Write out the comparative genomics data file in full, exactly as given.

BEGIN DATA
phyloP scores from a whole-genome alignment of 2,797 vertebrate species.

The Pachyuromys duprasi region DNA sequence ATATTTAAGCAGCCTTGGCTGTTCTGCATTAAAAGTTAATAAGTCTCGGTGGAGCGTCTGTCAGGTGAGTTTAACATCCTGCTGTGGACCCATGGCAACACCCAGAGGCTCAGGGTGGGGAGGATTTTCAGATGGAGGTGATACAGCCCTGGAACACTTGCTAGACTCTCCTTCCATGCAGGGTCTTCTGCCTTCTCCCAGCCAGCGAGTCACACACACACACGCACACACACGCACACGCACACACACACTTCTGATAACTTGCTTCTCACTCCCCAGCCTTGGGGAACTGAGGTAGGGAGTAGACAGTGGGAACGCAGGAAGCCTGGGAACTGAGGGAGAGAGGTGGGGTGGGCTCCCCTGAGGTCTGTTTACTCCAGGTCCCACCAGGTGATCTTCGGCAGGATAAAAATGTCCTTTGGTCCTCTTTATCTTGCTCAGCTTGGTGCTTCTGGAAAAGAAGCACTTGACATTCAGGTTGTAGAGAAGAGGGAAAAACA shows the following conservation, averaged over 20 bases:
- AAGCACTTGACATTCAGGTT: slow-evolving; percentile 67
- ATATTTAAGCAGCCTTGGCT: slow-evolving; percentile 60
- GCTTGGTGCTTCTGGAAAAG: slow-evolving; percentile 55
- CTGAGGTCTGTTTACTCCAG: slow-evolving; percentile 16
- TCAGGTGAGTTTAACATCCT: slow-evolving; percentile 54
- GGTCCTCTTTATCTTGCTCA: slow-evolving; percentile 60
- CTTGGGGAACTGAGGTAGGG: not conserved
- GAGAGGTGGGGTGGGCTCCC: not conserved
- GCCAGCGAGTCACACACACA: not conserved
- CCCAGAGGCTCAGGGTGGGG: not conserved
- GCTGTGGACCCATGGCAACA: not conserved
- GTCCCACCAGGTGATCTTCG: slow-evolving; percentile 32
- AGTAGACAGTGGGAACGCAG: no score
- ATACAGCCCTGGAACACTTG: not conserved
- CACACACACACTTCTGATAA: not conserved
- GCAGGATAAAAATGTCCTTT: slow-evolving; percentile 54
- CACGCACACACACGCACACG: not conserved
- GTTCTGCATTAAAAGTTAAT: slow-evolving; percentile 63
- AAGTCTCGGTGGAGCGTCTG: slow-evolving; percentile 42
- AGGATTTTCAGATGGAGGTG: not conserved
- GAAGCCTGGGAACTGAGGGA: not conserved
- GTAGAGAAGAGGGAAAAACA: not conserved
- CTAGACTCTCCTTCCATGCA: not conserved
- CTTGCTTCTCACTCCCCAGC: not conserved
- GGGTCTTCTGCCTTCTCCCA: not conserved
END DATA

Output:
phyloP scores from a whole-genome alignment of 2,797 vertebrate species.

The Pachyuromys duprasi region DNA sequence ATATTTAAGCAGCCTTGGCTGTTCTGCATTAAAAGTTAATAAGTCTCGGTGGAGCGTCTGTCAGGTGAGTTTAACATCCTGCTGTGGACCCATGGCAACACCCAGAGGCTCAGGGTGGGGAGGATTTTCAGATGGAGGTGATACAGCCCTGGAACACTTGCTAGACTCTCCTTCCATGCAGGGTCTTCTGCCTTCTCCCAGCCAGCGAGTCACACACACACACGCACACACACGCACACGCACACACACACTTCTGATAACTTGCTTCTCACTCCCCAGCCTTGGGGAACTGAGGTAGGGAGTAGACAGTGGGAACGCAGGAAGCCTGGGAACTGAGGGAGAGAGGTGGGGTGGGCTCCCCTGAGGTCTGTTTACTCCAGGTCCCACCAGGTGATCTTCGGCAGGATAAAAATGTCCTTTGGTCCTCTTTATCTTGCTCAGCTTGGTGCTTCTGGAAAAGAAGCACTTGACATTCAGGTTGTAGAGAAGAGGGAAAAACA shows the following conservation, averaged over 20 bases:
- AAGCACTTGACATTCAGGTT: slow-evolving; percentile 67
- ATATTTAAGCAGCCTTGGCT: slow-evolving; percentile 60
- GCTTGGTGCTTCTGGAAAAG: slow-evolving; percentile 55
- CTGAGGTCTGTTTACTCCAG: slow-evolving; percentile 16
- TCAGGTGAGTTTAACATCCT: slow-evolving; percentile 54
- GGTCCTCTTTATCTTGCTCA: slow-evolving; percentile 60
- CTTGGGGAACTGAGGTAGGG: not conserved
- GAGAGGTGGGGTGGGCTCCC: not conserved
- GCCAGCGAGTCACACACACA: not conserved
- CCCAGAGGCTCAGGGTGGGG: not conserved
- GCTGTGGACCCATGGCAACA: not conserved
- GTCCCACCAGGTGATCTTCG: slow-evolving; percentile 32
- AGTAGACAGTGGGAACGCAG: no score
- ATACAGCCCTGGAACACTTG: not conserved
- CACACACACACTTCTGATAA: not conserved
- GCAGGATAAAAATGTCCTTT: slow-evolving; percentile 54
- CACGCACACACACGCACACG: not conserved
- GTTCTGCATTAAAAGTTAAT: slow-evolving; percentile 63
- AAGTCTCGGTGGAGCGTCTG: slow-evolving; percentile 42
- AGGATTTTCAGATGGAGGTG: not conserved
- GAAGCCTGGGAACTGAGGGA: not conserved
- GTAGAGAAGAGGGAAAAACA: not conserved
- CTAGACTCTCCTTCCATGCA: not conserved
- CTTGCTTCTCACTCCCCAGC: not conserved
- GGGTCTTCTGCCTTCTCCCA: not conserved